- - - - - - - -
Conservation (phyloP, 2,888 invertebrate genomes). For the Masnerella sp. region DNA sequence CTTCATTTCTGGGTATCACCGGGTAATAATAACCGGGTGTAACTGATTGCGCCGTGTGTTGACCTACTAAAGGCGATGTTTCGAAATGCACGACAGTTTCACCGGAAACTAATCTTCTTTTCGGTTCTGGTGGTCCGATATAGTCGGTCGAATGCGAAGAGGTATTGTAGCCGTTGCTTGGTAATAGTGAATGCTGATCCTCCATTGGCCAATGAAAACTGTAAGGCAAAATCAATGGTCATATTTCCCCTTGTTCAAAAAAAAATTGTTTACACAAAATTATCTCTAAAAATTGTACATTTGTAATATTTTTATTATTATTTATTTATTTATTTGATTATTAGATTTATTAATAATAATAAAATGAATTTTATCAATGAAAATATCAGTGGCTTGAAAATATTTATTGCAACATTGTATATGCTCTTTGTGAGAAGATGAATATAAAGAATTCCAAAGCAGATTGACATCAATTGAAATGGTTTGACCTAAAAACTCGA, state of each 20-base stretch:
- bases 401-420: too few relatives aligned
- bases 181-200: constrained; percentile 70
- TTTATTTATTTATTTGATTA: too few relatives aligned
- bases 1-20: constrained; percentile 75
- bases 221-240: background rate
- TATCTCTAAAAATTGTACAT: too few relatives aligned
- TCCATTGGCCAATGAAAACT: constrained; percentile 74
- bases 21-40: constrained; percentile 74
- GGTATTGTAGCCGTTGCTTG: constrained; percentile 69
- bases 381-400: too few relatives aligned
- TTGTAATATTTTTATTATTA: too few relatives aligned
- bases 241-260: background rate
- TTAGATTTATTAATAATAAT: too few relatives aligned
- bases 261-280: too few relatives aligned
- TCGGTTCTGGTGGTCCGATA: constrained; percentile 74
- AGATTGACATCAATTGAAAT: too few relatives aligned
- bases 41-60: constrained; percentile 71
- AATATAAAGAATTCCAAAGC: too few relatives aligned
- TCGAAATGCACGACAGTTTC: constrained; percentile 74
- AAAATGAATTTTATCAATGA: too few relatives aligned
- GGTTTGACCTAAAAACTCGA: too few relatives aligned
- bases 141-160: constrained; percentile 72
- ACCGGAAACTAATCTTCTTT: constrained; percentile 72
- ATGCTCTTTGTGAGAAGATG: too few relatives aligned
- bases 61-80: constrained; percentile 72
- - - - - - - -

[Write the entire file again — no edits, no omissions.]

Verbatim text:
Conservation (phyloP, 2,888 invertebrate genomes). For the Masnerella sp. region DNA sequence CTTCATTTCTGGGTATCACCGGGTAATAATAACCGGGTGTAACTGATTGCGCCGTGTGTTGACCTACTAAAGGCGATGTTTCGAAATGCACGACAGTTTCACCGGAAACTAATCTTCTTTTCGGTTCTGGTGGTCCGATATAGTCGGTCGAATGCGAAGAGGTATTGTAGCCGTTGCTTGGTAATAGTGAATGCTGATCCTCCATTGGCCAATGAAAACTGTAAGGCAAAATCAATGGTCATATTTCCCCTTGTTCAAAAAAAAATTGTTTACACAAAATTATCTCTAAAAATTGTACATTTGTAATATTTTTATTATTATTTATTTATTTATTTGATTATTAGATTTATTAATAATAATAAAATGAATTTTATCAATGAAAATATCAGTGGCTTGAAAATATTTATTGCAACATTGTATATGCTCTTTGTGAGAAGATGAATATAAAGAATTCCAAAGCAGATTGACATCAATTGAAATGGTTTGACCTAAAAACTCGA, state of each 20-base stretch:
- bases 401-420: too few relatives aligned
- bases 181-200: constrained; percentile 70
- TTTATTTATTTATTTGATTA: too few relatives aligned
- bases 1-20: constrained; percentile 75
- bases 221-240: background rate
- TATCTCTAAAAATTGTACAT: too few relatives aligned
- TCCATTGGCCAATGAAAACT: constrained; percentile 74
- bases 21-40: constrained; percentile 74
- GGTATTGTAGCCGTTGCTTG: constrained; percentile 69
- bases 381-400: too few relatives aligned
- TTGTAATATTTTTATTATTA: too few relatives aligned
- bases 241-260: background rate
- TTAGATTTATTAATAATAAT: too few relatives aligned
- bases 261-280: too few relatives aligned
- TCGGTTCTGGTGGTCCGATA: constrained; percentile 74
- AGATTGACATCAATTGAAAT: too few relatives aligned
- bases 41-60: constrained; percentile 71
- AATATAAAGAATTCCAAAGC: too few relatives aligned
- TCGAAATGCACGACAGTTTC: constrained; percentile 74
- AAAATGAATTTTATCAATGA: too few relatives aligned
- GGTTTGACCTAAAAACTCGA: too few relatives aligned
- bases 141-160: constrained; percentile 72
- ACCGGAAACTAATCTTCTTT: constrained; percentile 72
- ATGCTCTTTGTGAGAAGATG: too few relatives aligned
- bases 61-80: constrained; percentile 72